down when George serendipitously makes a trip to London. Marcus wants him to do a reading, but the answer is—predictably—no. “I don’t do that anymore,” he insists in a huff. But Marcus will not give up that easily and proceeds to stake himself outside of George’s hotel room all day. George’s basic decency finally gets the better of him, as he invites Marcus inside. He begins by asking Marcus a stream of questions, with Marcus either answering or nodding his head yes to each. “Someone close to you has passed away… A male… He was young when he died… Is this person your brother? Older brother? But not by much, he says. Only by a few minutes… I’m sorry, kid.”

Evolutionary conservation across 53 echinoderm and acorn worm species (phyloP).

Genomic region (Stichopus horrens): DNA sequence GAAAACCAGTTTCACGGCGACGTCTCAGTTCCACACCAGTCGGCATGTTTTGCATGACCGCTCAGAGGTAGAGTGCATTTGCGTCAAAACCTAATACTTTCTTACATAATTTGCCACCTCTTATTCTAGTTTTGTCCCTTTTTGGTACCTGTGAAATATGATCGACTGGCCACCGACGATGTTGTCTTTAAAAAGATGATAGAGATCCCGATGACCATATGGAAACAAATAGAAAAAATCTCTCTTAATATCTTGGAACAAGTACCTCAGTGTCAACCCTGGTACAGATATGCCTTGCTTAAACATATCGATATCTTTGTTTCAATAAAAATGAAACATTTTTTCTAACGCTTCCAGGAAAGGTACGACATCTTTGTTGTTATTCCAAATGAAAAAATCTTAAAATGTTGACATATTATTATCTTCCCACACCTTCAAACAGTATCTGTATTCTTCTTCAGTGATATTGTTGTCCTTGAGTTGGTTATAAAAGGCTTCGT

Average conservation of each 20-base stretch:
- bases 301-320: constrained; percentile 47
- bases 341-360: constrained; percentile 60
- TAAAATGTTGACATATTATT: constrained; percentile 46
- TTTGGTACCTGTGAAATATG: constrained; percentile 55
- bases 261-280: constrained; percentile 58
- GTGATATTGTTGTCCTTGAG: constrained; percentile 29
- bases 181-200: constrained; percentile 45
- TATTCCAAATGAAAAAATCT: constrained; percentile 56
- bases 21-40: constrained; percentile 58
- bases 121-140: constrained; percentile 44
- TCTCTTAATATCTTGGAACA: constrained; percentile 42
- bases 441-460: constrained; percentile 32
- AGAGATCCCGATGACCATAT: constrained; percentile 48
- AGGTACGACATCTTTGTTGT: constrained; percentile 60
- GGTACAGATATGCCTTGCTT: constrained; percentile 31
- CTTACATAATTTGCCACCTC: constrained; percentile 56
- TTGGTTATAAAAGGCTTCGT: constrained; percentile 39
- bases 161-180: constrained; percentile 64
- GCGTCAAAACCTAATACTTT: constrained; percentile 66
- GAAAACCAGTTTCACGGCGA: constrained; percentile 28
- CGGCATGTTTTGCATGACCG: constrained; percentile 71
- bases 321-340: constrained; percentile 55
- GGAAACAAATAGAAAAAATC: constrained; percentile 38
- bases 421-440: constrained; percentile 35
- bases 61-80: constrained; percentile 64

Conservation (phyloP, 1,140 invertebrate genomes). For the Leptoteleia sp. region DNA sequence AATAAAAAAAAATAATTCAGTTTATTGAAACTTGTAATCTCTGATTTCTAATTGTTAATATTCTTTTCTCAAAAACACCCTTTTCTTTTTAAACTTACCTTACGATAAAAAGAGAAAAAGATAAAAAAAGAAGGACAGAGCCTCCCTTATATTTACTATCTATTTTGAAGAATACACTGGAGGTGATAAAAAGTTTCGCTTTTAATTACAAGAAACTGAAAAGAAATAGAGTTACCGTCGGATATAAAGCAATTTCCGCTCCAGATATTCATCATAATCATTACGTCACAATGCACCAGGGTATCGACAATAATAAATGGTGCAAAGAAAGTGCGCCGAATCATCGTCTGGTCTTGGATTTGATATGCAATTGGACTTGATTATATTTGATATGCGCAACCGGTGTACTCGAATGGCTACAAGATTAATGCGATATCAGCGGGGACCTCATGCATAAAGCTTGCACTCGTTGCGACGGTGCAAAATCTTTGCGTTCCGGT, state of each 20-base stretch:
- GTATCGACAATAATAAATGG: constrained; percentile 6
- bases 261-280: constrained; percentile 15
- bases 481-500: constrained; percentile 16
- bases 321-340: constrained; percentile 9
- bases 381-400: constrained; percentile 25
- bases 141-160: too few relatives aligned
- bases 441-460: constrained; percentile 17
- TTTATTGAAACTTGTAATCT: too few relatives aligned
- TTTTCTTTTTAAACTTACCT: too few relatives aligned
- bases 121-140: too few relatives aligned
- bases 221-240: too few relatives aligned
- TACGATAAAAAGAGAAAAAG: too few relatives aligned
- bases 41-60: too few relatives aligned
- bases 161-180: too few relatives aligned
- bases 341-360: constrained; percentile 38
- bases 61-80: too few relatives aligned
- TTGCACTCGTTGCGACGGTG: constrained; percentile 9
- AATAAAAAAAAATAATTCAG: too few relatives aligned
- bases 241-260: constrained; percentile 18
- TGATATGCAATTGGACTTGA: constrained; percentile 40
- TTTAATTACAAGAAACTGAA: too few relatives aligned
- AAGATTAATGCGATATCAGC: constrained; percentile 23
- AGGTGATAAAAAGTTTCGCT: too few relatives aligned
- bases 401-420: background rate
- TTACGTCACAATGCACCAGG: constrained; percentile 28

Because we have seen Marcus and Jason’s story unfold, we know that everything George says is true. Because George has only just met Marcus, we also know that his psychic abilities are therefore real.
It turns out that Eastwood’s attitude toward the supernatural is as matter-of-fact as his screen persona. He seems to have followed the suggestion of the poet and novelist Robert Graves, who once wrote that “one should accept ghosts very much as one accepts fire—a more common but equally mysterious phenomenon.” In Hereafter, Eastwood accepts George’s abilities much as Graves accepted ghosts and fire: at face value. For example, when George is pestered into doing a reading by a young woman he has a romanticinterest in (played by Bryce Dallas Howard), he relays a message from her deceased father that is greatly upsetting to her, thus ending their nascent relationship. Why would George do this unless he really was psychic? After all, from his perspective, would it not have made more sense to tell the woman something she wanted to hear?